white-tailed deer yard” means a white-tailed deer yard within the meaning of section 1 of the Regulation respecting wildlife habitats This link opens a new window; (aire de confinement du cerf de Virginie)

wilderness campground” means a site established for the sojourn of campers, not supplied with running water or electric power by a private or public distribution network, and offering a lower quantity and quality of the other services; (camping rustique)

winter road” means a temporary road summarily groomed and developed mainly for harvesting wood in winter; (chemin d’hiver) 

30

Additional information

Winter roads are created mainly to harvest wood and transport it out of the forest in winter. However, they may also be created to allow for other activities, such as snowmobiling.

Winter road construction is fairly rudimentary. The road may or may not be groomed. Grooming may be continuous. The route can be cleared of stumps, partially or fully stripped of its vegetation cover, and levelled without any other earthwork, or simply created from mixing organic and non-organic material with snow. Winter roads are unditched, and only support heavy hauling (for example, of timber or forestry machines) during the winter months. Outside that period, they do not have the carrying capacity for heavy loads. The ad hoc removal of materials from the right-of-way is not considered a ditch as it does not manage the waters from the road within the right-of-way.

Winter roads can be used in other seasons, provided the soil’s carrying capacity is sufficient to allow vehicle traffic without causing ruts. For example, they can be used for forest development activities such as intervention inventories or sylvicultural treatments, or for mineral exploration.

It is forbidden to build a bridge or a culvert on a winter road. Therefore, a roadway built in winter that includes bridges or culverts is not considered a winter road and must be usable during the summer. The road must be usable for all kinds of vehicles likely to take the class of road to which the road belongs.

wooden culvert” means a culvert with a wooden arch; (ponceau de bois)

work to build a road, bridge or culvert” means work performed to build a road or road segment at a new place, including work to build bridges and culverts on that road; (travaux de construction d’un chemin, d’un pont ou d’un ponceau) 

31

Additional information

As indicated in the work type definitions, the condition of the road prior to the work is the reference for determining the type of work being performed. Road building work is all types of work required to build a road at a location where no road existed, including building structures to cross watercourses. Occasionally, the term “reconstruction” of a bridge or culvert is used. This type of work, as defined by the Regulation, is considered repair or improvement work on a road, depending on the condition of the structure before and after the work.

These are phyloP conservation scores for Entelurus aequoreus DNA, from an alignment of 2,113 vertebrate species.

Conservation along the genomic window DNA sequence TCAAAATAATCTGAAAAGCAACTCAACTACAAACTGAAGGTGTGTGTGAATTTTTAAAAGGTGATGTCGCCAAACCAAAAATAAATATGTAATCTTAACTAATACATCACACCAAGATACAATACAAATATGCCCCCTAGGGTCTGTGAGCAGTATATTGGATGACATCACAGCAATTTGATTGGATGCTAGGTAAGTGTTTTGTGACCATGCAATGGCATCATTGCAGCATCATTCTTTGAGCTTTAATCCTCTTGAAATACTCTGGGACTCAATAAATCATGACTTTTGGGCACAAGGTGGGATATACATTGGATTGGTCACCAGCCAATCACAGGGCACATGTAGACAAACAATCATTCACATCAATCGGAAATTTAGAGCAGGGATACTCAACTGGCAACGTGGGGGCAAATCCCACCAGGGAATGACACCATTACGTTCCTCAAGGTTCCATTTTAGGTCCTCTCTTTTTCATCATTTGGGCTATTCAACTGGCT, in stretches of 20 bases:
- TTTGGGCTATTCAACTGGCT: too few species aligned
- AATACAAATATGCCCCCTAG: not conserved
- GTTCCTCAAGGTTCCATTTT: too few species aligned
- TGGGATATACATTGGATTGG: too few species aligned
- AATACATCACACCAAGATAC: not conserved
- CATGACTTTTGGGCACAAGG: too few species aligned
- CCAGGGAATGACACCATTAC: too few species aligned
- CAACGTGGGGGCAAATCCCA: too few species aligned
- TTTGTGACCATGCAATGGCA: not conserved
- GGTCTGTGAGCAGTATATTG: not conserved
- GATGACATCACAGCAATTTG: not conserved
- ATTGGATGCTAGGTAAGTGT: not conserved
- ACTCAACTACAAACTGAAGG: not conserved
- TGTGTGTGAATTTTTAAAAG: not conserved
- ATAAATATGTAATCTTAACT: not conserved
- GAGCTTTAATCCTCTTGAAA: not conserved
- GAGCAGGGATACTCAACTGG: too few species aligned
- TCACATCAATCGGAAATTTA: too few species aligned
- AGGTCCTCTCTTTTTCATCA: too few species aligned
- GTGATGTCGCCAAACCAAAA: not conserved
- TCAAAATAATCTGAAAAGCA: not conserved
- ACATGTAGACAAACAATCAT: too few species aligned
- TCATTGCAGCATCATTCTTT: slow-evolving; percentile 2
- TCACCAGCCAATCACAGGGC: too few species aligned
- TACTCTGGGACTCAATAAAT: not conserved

Section 41 of the Sustainable Forest Development Act This link opens a new window states that a person who intends to carry out work for the construction, improvement or decommissioning of a multi-purpose road must be authorized by the Minister on the conditions determined by the Minister. When issuing the authorization, the Minister states which forest development activities are permitted and sets the conditions to be met when they are carried out.

work to close a road” means work to prevent access to a road or road segment on a permanent or temporary basis. (travaux de fermeture d’un chemin) 

32

Additional information

The Sustainable Forest Development Act This link opens a new window states that a person who intends to carry out work for the construction, improvement or decommissioning of a multi-purpose road must be authorized by the Minister on the conditions determined by the Minister. When issuing the authorization, the Minister states which forest development activities are permitted and sets the conditions to be met when they are carried out.

For the purposes of this Regulation, an outdoor recreation centre, a scenic outlook, a developed campground, a wilderness campground, an ecological or nature interpretation centre, a cottage that offers lodging and operated on a commercial basis by the manager of an outfitting operation, a controlled zone or a wildlife sanctuary, an outlying circuit of a concentrated network of hiking trails, an accommodation centre, a rest area, a landfill, an observatory, an interregional trail, a public beach, a reception station, a water intake, a concentrated network of hiking trails, a trail intended for motorized all-terrain vehicles, a dock site with a boat ramp, a restaurant or accommodation site, a vacation site, a downhill skiing station and a fish hatchery are those for which a right has been granted under a law or regulation of the Government.

33

Additional information

These particular places and territories are usually shown in the Public Land Use Plan This link opens a new window or are the subject of a lease or right of occupation under the Act respecting the lands in the domain of the State This link opens a new window.